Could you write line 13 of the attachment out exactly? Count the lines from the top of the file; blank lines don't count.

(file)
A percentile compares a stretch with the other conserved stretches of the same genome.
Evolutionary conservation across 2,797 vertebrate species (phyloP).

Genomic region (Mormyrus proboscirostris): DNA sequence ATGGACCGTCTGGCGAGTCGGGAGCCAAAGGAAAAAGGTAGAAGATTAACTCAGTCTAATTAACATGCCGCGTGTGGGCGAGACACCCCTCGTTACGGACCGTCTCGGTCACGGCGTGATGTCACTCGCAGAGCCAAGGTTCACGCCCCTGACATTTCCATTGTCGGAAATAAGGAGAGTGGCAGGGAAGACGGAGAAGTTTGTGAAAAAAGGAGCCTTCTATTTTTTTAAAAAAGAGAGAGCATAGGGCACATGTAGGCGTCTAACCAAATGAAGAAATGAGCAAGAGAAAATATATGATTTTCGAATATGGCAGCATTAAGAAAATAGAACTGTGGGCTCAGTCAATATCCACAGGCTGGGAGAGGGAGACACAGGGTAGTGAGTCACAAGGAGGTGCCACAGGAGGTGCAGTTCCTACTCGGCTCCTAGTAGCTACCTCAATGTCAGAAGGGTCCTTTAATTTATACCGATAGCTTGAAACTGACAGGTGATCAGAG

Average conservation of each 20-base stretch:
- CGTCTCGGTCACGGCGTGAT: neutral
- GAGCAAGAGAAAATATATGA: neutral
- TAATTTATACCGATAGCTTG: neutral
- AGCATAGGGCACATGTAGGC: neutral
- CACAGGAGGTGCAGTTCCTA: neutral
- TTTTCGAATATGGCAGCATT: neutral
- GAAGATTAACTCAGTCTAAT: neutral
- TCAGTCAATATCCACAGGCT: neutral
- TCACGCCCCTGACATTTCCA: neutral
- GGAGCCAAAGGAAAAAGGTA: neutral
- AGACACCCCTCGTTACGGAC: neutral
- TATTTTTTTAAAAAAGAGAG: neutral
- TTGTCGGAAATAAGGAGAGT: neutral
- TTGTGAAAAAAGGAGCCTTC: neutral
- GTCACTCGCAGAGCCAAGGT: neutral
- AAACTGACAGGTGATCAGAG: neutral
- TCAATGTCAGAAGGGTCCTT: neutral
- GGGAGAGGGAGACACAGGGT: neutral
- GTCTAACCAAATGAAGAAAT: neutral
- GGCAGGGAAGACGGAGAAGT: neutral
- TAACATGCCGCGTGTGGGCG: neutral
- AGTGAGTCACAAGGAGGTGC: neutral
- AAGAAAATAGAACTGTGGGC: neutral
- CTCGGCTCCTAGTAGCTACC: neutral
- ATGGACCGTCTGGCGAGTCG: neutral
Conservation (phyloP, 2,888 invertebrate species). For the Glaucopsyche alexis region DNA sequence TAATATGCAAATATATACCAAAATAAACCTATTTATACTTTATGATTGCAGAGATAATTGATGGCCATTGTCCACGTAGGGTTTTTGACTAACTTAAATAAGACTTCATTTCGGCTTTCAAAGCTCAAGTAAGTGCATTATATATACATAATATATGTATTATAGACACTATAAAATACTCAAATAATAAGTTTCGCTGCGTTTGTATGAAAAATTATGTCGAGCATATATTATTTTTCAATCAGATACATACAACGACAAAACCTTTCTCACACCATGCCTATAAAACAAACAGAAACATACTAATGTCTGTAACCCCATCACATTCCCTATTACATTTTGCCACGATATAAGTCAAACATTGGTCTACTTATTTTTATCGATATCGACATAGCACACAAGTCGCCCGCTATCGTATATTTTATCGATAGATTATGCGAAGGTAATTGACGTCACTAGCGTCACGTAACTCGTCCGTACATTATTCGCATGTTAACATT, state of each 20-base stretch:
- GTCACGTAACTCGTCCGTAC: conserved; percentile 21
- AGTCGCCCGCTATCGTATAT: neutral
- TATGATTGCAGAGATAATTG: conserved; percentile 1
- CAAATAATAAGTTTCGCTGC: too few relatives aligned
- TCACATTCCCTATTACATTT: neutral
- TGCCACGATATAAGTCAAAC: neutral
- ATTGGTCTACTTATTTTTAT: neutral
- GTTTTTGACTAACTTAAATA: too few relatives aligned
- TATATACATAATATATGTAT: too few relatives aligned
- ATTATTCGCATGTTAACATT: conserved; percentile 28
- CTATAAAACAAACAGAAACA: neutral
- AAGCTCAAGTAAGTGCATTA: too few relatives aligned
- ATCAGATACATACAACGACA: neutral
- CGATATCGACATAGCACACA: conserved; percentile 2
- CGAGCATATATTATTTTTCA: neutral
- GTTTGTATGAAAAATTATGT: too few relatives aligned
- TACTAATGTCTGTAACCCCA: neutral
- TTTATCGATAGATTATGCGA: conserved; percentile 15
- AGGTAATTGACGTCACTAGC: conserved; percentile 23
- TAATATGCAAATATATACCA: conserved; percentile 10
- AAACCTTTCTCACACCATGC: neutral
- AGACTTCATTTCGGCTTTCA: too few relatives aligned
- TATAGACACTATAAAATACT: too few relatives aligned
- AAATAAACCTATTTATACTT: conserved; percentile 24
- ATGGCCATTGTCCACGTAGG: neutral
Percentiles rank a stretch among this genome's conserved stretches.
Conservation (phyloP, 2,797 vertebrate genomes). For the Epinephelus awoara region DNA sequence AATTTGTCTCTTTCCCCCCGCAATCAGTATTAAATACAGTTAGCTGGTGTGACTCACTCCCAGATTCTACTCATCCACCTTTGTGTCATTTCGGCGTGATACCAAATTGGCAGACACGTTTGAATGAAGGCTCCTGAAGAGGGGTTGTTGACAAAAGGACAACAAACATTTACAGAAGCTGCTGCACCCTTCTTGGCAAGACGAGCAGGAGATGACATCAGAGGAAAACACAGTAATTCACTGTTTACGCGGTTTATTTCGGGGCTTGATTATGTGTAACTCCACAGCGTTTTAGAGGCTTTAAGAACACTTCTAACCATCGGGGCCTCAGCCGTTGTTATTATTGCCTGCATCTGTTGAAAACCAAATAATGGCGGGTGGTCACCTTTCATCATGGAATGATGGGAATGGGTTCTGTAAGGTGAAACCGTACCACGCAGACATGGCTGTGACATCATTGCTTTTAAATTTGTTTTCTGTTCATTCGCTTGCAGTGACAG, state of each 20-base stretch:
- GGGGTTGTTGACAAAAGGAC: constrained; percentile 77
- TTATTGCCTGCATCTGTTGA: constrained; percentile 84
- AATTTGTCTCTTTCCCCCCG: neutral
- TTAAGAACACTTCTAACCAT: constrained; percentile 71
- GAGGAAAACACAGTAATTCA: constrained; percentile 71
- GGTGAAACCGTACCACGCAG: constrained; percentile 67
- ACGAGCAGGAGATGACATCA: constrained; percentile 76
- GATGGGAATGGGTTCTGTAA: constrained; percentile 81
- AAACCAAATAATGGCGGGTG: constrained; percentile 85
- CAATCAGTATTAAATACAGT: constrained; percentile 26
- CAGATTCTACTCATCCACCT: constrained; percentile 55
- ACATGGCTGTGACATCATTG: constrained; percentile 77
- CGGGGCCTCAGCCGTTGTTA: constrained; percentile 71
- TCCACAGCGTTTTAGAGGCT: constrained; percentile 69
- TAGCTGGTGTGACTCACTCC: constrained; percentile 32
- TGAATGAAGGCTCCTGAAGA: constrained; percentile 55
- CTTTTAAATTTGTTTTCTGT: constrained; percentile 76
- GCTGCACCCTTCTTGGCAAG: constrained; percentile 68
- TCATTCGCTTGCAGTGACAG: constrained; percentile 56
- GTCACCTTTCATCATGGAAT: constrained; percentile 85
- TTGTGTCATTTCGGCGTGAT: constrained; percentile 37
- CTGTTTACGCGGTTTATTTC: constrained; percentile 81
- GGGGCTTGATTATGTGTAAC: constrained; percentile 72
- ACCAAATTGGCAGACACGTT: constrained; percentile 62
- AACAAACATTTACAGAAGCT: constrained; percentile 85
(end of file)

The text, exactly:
- TCACGCCCCTGACATTTCCA: neutral